Stevie Wonder Talking Book 24 Karat Gold CD Audio Fidelity HDCD NEU OVP Sealed Limited Numbered Edition Nr. 4337
Erscheinungsdatum: 6. Juli 2010
Label: Audio Fidelity (AFZ076)
Format: Audio CD (CD-Anzahl: 1)
Besonderheiten Limited Edition, Pappschuber, Remastered, 24kt. Gold-CD
Orig. Release 1972
Plattenfirma Audio Fidelity
Musikrichtung Soul/R&B: Funk
Katalog-Nr. AFZ 076
1. You Are The Sunshine Of My Life 2:59
2. Maybe Your Baby 6:51
3. You And I 4:37
4. Tuesday Heartbreak 3:02
5. You've Got It Bad Girl 4:56
6. Superstition 4:26
7. Big Brother 3:33
8. Blame It On The Sun 3:26
9. Lookin' For Another Pure Love 4:43
10. I Believe (When I Fall In Love It Will Be Forever) 4:52
Die zwei US-Nummer-Eins-Hits von diesem 1972er Album veranschaulichen perfekt die gegensätzlichen Seiten von Wonders komplexer Persönlichkeit. "Superstition" ist ein starker Rocksong, ein paranoides Stückchen Wah-Wah-Gitarren-Funk, das es in puncto Dauerhaftigkeit mit dem besten Punk aufnehmen kann; der Eröffnungstrack, "You Are the Sunshine of My Life", ist ein reines Liebeslied, das von jeder anderen Stimme gesungen kitschig klänge. Ein Hauch von Bitterkeit, vielleicht aufgrund von Wonders sich damals gerade auflösender Ehe, verleiht Talking Book ein paar Ecken und Kanten. Aber alles in allem ist die Liebe das große Thema, und obwohl "Sunshine" noch immer einer der beliebtesten Songs des Sängers und Keyboarders ist, ist das letzte Stück, "I Believe (When I Fall in Love It Will Be Forever)", viel tiefgründiger und lohnender. --Steve Knoppe
Number 90 on Rolling Stone's list of The 500 Greatest Albums of All Time
Released in 1972, "Talking Book" is Stevie's fifteenth album and the second of five consecutive albums referred to as his "classic period." It is considered by many to be his greatest and most influentual album. A perfect blend of funk, rock, soft-rock, soul, gospel and smooth jazz. The popular appeal of the record destroyed the myth that R&B artists were incapable of creating music that could be appreciated by rock audiences.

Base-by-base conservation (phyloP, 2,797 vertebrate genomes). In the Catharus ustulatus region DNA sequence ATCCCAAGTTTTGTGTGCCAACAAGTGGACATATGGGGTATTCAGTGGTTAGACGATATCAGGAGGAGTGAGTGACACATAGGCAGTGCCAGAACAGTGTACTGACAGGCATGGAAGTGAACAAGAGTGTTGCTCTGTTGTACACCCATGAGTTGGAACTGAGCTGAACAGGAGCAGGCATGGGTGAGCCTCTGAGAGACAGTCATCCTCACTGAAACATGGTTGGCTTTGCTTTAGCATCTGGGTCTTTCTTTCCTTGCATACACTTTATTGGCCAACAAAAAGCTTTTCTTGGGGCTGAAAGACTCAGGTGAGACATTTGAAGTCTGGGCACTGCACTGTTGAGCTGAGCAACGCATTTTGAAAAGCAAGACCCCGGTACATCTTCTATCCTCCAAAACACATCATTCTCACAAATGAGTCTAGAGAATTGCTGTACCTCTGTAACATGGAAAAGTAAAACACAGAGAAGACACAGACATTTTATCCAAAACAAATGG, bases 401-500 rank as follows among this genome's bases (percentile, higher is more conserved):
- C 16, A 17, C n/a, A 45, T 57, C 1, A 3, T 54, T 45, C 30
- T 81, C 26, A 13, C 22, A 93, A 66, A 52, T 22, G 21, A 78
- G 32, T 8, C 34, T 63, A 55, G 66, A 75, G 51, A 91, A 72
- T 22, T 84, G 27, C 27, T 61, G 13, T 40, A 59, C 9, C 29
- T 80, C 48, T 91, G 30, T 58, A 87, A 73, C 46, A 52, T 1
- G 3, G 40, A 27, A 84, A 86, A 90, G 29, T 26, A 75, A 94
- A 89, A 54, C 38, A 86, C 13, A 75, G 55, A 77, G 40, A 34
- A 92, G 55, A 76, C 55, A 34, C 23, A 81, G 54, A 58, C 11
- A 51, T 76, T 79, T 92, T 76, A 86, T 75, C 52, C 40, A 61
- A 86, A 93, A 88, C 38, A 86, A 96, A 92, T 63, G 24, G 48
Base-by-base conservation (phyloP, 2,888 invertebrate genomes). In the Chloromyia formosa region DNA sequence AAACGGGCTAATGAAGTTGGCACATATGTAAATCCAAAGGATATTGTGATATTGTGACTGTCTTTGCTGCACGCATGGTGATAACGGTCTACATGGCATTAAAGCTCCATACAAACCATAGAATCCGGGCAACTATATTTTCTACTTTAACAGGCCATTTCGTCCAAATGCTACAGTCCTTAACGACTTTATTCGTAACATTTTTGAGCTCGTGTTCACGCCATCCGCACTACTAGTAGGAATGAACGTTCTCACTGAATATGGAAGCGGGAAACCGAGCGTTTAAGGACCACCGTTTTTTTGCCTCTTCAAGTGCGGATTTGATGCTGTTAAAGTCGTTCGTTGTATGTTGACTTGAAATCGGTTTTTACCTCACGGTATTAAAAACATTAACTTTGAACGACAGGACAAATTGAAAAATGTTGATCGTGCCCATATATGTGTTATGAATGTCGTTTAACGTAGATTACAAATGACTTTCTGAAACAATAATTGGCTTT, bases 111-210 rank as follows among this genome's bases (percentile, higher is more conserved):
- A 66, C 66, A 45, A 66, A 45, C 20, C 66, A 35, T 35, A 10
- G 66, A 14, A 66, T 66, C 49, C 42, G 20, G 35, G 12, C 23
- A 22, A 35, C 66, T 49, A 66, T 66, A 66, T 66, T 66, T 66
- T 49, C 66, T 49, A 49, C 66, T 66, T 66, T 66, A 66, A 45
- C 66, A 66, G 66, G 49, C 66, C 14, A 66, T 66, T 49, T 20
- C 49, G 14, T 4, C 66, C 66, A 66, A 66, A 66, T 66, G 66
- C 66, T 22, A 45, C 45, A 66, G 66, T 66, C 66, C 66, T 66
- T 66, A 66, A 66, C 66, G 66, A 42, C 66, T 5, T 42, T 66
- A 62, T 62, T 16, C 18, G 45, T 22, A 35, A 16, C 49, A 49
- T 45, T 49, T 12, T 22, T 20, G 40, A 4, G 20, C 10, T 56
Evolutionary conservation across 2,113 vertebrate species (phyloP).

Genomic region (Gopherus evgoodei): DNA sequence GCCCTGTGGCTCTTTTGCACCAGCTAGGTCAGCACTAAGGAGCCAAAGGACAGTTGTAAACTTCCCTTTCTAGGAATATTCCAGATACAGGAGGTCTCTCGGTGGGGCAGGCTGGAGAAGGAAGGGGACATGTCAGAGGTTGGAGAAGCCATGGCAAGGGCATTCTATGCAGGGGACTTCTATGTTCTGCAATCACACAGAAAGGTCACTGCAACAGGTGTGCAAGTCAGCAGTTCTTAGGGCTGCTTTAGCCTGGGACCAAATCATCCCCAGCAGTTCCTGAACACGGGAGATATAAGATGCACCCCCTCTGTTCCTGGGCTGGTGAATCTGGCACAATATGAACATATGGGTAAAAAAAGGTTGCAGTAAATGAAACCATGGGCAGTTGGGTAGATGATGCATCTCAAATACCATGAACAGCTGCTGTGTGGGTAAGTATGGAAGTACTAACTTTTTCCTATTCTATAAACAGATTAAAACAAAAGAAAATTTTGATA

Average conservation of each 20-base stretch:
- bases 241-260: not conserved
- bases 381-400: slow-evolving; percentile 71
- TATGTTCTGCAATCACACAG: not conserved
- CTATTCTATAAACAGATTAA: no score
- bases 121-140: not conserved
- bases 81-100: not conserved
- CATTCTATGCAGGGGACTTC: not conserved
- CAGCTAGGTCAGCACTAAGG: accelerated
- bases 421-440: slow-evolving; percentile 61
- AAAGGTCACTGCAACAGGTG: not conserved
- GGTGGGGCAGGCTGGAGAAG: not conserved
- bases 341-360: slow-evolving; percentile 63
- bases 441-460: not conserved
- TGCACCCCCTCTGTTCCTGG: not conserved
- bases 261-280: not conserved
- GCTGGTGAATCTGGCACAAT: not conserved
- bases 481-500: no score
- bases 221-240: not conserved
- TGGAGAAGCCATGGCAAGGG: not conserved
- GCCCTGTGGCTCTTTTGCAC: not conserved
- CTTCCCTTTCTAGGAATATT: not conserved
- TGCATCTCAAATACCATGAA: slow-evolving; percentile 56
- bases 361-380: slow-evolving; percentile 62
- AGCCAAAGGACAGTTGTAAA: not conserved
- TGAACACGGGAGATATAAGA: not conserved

"Talking Book" finds Stevie Wonder in complete control by writing, producing and performing most of the memorable emotion-packed, magical music himself. Wonder won three awards for "Talking Book" at the 1974 Grammys: Best Male Pop Vocal Performance for "You Are the Sunshine of My Life," and both Best Male R&B Vocal Performance and Best R&B Song for "Superstition".
From this point forward, few people saw him as the kid that made "Fingertips" anymore but one of the brightest and most creative music stars of the 70's.
Review by John Bush
After releasing two "head" records during 1970-71, Stevie Wonder expanded his compositional palate with 1972's Talking Book to include societal ills as well as tender love songs, and so recorded the first smash album of his career. What had been hinted at on the intriguing project Music of My Mind was here focused into a laser beam of tight songwriting, warm electronic arrangements, and ebullient performances — altogether the most realistic vision of musical personality ever put to wax, beginning with a disarmingly simple love song, "You Are the Sunshine of My Life" (but of course, it's only the composition that's simple). Stevie's not always singing a tender ballad here — in fact, he flits from contentment to mistrust to promise to heartbreak within the course of the first four songs — but he never fails to render each song in the most vivid colors. In stark contrast to his early songs, which were clever but often relied on the Motown template of romantic metaphor, with Talking Book it became clear Stevie Wonder was beginning to speak his mind and use personal history for material (just as Marvin Gaye had with the social protest of 1971's What's Going On). The lyrics became less convoluted, while the emotional power gained in intensity. "You and I" and the glorious closer "I Believe (When I Fall in Love It Will Be Forever)" subtly illustrate that the conception of love can be stronger than the reality, while "Tuesday Heartbreak" speaks simply but powerfully: "I wanna be with you when the nighttime comes / I wanna be with you till the daytime comes." Ironically, the biggest hit from Talking Book wasn't a love song at all; the funk landmark "Superstition" urges empowerment instead of hopelessness, set to a grooving beat that made it one of the biggest hits of his career. It's followed by "Big Brother," the first of his directly critical songs, excoriating politicians who posture to the underclass in order to gain the only thing they really need: votes. With Talking Book, Stevie also found a proper balance between making an album entirely by himself and benefiting from the talents of others. His wife Syreeta and her sister Yvonne Wright contributed three great lyrics, and Ray Parker, Jr. came by to record a guitar solo that brings together the lengthy jam "Maybe Your Baby." Two more guitar heroes, Jeff Beck and Buzzy Feton, appeared on "Lookin' for Another Pure Love," Beck's solo especially giving voice to the excruciating process of moving on from a broken relationship. Like no other Stevie Wonder LP before it, Talking Book is all of a piece, the first unified statement of his career. It's certainly an exercise in indulgence but, imitating life, it veers breathtakingly from love to heartbreak and back with barely a pause.